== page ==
The Our Father is the prayer of the entire assembly and not a priestly or presidential prayer. In fact, it is perhaps the only case when the rubrics direct the priest to pray with arms extended in a prayer that he does not say alone or only with other priests. Therefore, in the case of the Our Father, the orantes posture expresses the prayer directed to God by his children.
The U.S. bishops’ conference debated a proposal by some bishops to allow the use of the orantes posture while discussing the “American Adaptations to the General Instruction to the Roman Missal” last year. Some bishops even argued that it was the best way of ridding the country of holding hands. The proposal failed to garner the required two-thirds majority of votes, however, and was dropped from the agenda.
That last part cracks me up. It’s clear some Bishops share my thoughts on wanting to rid the American Church of the practice of holding hands. An article on Catholic Answers shares my point of view as well, detailing Jimmy Akin’s thoughts. Akin is a Catholic apologist and convert from Protestantism.
In his book, Mass Confusion, Jimmy Akin states, “The Holy See has not ruled directly in this issue. In response to a query, however, the Holy See stated that holding hands ‘is a liturgical gesture introduced spontaneously but on personal initiative; it is not in the rubrics’ . . . For this reason, no one can be required to hold hands during the Our Father” (161). The appendix notes that the practice of holding hands during the Our Father is “discouraged.”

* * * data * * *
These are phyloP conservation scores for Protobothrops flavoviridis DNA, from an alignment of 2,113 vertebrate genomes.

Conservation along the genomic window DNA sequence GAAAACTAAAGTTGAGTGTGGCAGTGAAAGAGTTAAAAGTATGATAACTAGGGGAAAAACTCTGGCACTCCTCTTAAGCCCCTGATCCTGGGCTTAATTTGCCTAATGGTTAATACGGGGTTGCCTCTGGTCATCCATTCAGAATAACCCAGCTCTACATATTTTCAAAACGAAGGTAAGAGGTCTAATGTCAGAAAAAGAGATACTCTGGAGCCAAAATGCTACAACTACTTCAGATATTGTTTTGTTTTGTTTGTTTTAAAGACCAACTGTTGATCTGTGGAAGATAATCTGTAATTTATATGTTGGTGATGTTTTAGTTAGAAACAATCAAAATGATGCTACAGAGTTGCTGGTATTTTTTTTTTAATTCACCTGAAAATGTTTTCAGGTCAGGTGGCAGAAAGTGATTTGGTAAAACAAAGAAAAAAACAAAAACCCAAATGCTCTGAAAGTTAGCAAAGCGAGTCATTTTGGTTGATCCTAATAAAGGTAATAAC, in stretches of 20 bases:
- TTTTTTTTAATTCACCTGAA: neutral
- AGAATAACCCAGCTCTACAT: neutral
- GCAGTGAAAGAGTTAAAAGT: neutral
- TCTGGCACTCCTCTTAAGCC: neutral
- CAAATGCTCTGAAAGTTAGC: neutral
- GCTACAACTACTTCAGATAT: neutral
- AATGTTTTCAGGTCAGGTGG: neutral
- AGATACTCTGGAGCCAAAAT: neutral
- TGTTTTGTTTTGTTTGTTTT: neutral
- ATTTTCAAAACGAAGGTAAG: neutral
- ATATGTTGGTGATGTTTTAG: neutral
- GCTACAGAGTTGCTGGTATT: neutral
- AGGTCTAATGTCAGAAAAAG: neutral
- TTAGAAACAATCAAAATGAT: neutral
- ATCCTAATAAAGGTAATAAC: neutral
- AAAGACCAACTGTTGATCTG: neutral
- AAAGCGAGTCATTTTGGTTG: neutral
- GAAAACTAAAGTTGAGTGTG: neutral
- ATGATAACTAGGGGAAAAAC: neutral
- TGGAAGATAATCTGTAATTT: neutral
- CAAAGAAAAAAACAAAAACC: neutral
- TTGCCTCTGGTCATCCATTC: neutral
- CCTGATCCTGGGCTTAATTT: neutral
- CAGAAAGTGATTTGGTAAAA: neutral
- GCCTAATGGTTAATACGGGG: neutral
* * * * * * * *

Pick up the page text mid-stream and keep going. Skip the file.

Even the Vatican discourages this practice. So the question now becomes who has to be the “bad guy” to break the practice? I would argue priests need to re-educate their parishioners on the proper do’s and don’ts in Mass. Sorry, Fathers. The best article I read was written by Dr. Ed Peters, an American Canon Lawyer and professor, on his website CanonLaw.info. Dr. Peters smartly outlines in an article that perhaps the orans position is wrongly used on this occasion in context with the other points of the Mass the priest is called to open his hands in this way. This position is meant to be used when the priest is praying on behalf of the congregation rather than with the congregation. During any other point in the Mass that the priest is praying in unison with the crowd, the priest has his hands folded in front of him. Dr. Peters says:
I really like this analysis of the issue. It makes perfect sense, especially considering this is the only point during the Mass that such “controversy” appears. The rest of the Mass seems to outline what the crowd should do versus what the priest should do and doesn’t really vary from parish to parish.
So now that I’ve stirred the pot on this hot topic, what are your thoughts? Remember: let’s all be kind and smartly debate.
Other articles read in preparation:
Updated: This is a great article from EWTN on Orans Posture (“Praying” Hands Extended)
EDITOR”S NOTE: Sarah discusses common Catholic questions and more on her Facebook page, Catholic Drinkie Facebook. Her upcoming book will release on June 1 with Liguori Publications. Pre-Order it now: http://www.liguori.org/the-catholic-drinkie-s-guide-to-homebrewed-evangelism.html